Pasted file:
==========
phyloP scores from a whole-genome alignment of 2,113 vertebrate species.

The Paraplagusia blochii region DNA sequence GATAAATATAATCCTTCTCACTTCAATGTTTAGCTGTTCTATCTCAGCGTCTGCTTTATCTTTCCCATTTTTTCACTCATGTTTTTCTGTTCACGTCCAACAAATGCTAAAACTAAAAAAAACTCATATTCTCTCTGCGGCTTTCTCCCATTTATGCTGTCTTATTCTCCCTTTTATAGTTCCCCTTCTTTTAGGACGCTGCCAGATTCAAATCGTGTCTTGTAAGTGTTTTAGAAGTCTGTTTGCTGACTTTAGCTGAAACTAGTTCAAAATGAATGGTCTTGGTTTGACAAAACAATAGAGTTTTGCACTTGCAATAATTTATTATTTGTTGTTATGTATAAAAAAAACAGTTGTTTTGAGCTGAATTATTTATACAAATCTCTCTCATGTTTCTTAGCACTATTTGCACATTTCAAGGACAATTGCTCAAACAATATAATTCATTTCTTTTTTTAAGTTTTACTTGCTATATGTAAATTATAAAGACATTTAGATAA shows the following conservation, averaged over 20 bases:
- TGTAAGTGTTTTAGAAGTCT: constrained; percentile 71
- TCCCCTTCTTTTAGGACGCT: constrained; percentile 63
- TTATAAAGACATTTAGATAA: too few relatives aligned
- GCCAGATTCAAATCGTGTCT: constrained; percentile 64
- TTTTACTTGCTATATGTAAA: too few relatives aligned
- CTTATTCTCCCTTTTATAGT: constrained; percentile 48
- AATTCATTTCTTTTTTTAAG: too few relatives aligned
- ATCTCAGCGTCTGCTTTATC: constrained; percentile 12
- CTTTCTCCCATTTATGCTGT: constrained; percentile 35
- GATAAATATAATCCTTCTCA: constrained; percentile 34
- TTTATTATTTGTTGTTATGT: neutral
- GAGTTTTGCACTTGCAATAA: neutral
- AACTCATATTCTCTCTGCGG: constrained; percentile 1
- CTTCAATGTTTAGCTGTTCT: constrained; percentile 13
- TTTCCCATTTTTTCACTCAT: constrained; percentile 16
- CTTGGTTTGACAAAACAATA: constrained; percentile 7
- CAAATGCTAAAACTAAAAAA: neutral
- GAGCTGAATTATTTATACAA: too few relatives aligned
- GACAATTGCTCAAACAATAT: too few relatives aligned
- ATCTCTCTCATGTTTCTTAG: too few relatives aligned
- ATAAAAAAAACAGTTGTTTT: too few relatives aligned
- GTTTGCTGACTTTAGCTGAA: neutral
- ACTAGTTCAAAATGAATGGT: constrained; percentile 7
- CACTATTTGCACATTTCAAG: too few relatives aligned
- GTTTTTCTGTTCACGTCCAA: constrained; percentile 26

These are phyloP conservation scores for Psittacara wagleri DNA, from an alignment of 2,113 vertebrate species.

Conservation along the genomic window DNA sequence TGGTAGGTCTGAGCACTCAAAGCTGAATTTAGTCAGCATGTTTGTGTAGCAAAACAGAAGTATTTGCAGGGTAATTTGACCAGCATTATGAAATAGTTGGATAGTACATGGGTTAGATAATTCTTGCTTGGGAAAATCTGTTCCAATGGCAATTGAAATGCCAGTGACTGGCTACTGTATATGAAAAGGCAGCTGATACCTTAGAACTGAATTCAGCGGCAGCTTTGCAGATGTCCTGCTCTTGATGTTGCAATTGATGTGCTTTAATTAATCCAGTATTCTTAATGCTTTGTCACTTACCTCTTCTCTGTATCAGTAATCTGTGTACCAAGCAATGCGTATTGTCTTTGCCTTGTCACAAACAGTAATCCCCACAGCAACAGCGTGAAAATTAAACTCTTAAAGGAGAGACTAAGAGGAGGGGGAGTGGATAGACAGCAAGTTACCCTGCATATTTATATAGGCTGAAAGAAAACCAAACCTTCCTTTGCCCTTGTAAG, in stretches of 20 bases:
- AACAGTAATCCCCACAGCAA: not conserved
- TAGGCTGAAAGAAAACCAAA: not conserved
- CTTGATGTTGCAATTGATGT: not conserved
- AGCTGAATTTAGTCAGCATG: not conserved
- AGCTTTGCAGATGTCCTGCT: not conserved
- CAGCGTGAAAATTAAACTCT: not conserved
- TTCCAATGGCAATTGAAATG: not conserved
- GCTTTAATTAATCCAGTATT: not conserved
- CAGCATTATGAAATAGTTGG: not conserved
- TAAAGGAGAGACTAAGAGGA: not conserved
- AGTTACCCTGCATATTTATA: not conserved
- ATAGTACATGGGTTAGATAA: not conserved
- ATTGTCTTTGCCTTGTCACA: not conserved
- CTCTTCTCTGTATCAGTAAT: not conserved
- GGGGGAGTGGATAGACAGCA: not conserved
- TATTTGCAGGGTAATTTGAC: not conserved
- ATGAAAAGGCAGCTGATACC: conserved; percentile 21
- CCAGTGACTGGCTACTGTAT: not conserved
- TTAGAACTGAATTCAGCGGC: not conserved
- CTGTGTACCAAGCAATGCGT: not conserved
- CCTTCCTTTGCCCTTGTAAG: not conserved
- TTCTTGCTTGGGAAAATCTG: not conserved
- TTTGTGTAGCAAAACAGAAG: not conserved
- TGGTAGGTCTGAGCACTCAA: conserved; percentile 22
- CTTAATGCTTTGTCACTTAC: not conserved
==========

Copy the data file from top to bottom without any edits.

phyloP scores from a whole-genome alignment of 2,113 vertebrate species.

The Paraplagusia blochii region DNA sequence GATAAATATAATCCTTCTCACTTCAATGTTTAGCTGTTCTATCTCAGCGTCTGCTTTATCTTTCCCATTTTTTCACTCATGTTTTTCTGTTCACGTCCAACAAATGCTAAAACTAAAAAAAACTCATATTCTCTCTGCGGCTTTCTCCCATTTATGCTGTCTTATTCTCCCTTTTATAGTTCCCCTTCTTTTAGGACGCTGCCAGATTCAAATCGTGTCTTGTAAGTGTTTTAGAAGTCTGTTTGCTGACTTTAGCTGAAACTAGTTCAAAATGAATGGTCTTGGTTTGACAAAACAATAGAGTTTTGCACTTGCAATAATTTATTATTTGTTGTTATGTATAAAAAAAACAGTTGTTTTGAGCTGAATTATTTATACAAATCTCTCTCATGTTTCTTAGCACTATTTGCACATTTCAAGGACAATTGCTCAAACAATATAATTCATTTCTTTTTTTAAGTTTTACTTGCTATATGTAAATTATAAAGACATTTAGATAA shows the following conservation, averaged over 20 bases:
- TGTAAGTGTTTTAGAAGTCT: constrained; percentile 71
- TCCCCTTCTTTTAGGACGCT: constrained; percentile 63
- TTATAAAGACATTTAGATAA: too few relatives aligned
- GCCAGATTCAAATCGTGTCT: constrained; percentile 64
- TTTTACTTGCTATATGTAAA: too few relatives aligned
- CTTATTCTCCCTTTTATAGT: constrained; percentile 48
- AATTCATTTCTTTTTTTAAG: too few relatives aligned
- ATCTCAGCGTCTGCTTTATC: constrained; percentile 12
- CTTTCTCCCATTTATGCTGT: constrained; percentile 35
- GATAAATATAATCCTTCTCA: constrained; percentile 34
- TTTATTATTTGTTGTTATGT: neutral
- GAGTTTTGCACTTGCAATAA: neutral
- AACTCATATTCTCTCTGCGG: constrained; percentile 1
- CTTCAATGTTTAGCTGTTCT: constrained; percentile 13
- TTTCCCATTTTTTCACTCAT: constrained; percentile 16
- CTTGGTTTGACAAAACAATA: constrained; percentile 7
- CAAATGCTAAAACTAAAAAA: neutral
- GAGCTGAATTATTTATACAA: too few relatives aligned
- GACAATTGCTCAAACAATAT: too few relatives aligned
- ATCTCTCTCATGTTTCTTAG: too few relatives aligned
- ATAAAAAAAACAGTTGTTTT: too few relatives aligned
- GTTTGCTGACTTTAGCTGAA: neutral
- ACTAGTTCAAAATGAATGGT: constrained; percentile 7
- CACTATTTGCACATTTCAAG: too few relatives aligned
- GTTTTTCTGTTCACGTCCAA: constrained; percentile 26

These are phyloP conservation scores for Psittacara wagleri DNA, from an alignment of 2,113 vertebrate species.

Conservation along the genomic window DNA sequence TGGTAGGTCTGAGCACTCAAAGCTGAATTTAGTCAGCATGTTTGTGTAGCAAAACAGAAGTATTTGCAGGGTAATTTGACCAGCATTATGAAATAGTTGGATAGTACATGGGTTAGATAATTCTTGCTTGGGAAAATCTGTTCCAATGGCAATTGAAATGCCAGTGACTGGCTACTGTATATGAAAAGGCAGCTGATACCTTAGAACTGAATTCAGCGGCAGCTTTGCAGATGTCCTGCTCTTGATGTTGCAATTGATGTGCTTTAATTAATCCAGTATTCTTAATGCTTTGTCACTTACCTCTTCTCTGTATCAGTAATCTGTGTACCAAGCAATGCGTATTGTCTTTGCCTTGTCACAAACAGTAATCCCCACAGCAACAGCGTGAAAATTAAACTCTTAAAGGAGAGACTAAGAGGAGGGGGAGTGGATAGACAGCAAGTTACCCTGCATATTTATATAGGCTGAAAGAAAACCAAACCTTCCTTTGCCCTTGTAAG, in stretches of 20 bases:
- AACAGTAATCCCCACAGCAA: not conserved
- TAGGCTGAAAGAAAACCAAA: not conserved
- CTTGATGTTGCAATTGATGT: not conserved
- AGCTGAATTTAGTCAGCATG: not conserved
- AGCTTTGCAGATGTCCTGCT: not conserved
- CAGCGTGAAAATTAAACTCT: not conserved
- TTCCAATGGCAATTGAAATG: not conserved
- GCTTTAATTAATCCAGTATT: not conserved
- CAGCATTATGAAATAGTTGG: not conserved
- TAAAGGAGAGACTAAGAGGA: not conserved
- AGTTACCCTGCATATTTATA: not conserved
- ATAGTACATGGGTTAGATAA: not conserved
- ATTGTCTTTGCCTTGTCACA: not conserved
- CTCTTCTCTGTATCAGTAAT: not conserved
- GGGGGAGTGGATAGACAGCA: not conserved
- TATTTGCAGGGTAATTTGAC: not conserved
- ATGAAAAGGCAGCTGATACC: conserved; percentile 21
- CCAGTGACTGGCTACTGTAT: not conserved
- TTAGAACTGAATTCAGCGGC: not conserved
- CTGTGTACCAAGCAATGCGT: not conserved
- CCTTCCTTTGCCCTTGTAAG: not conserved
- TTCTTGCTTGGGAAAATCTG: not conserved
- TTTGTGTAGCAAAACAGAAG: not conserved
- TGGTAGGTCTGAGCACTCAA: conserved; percentile 22
- CTTAATGCTTTGTCACTTAC: not conserved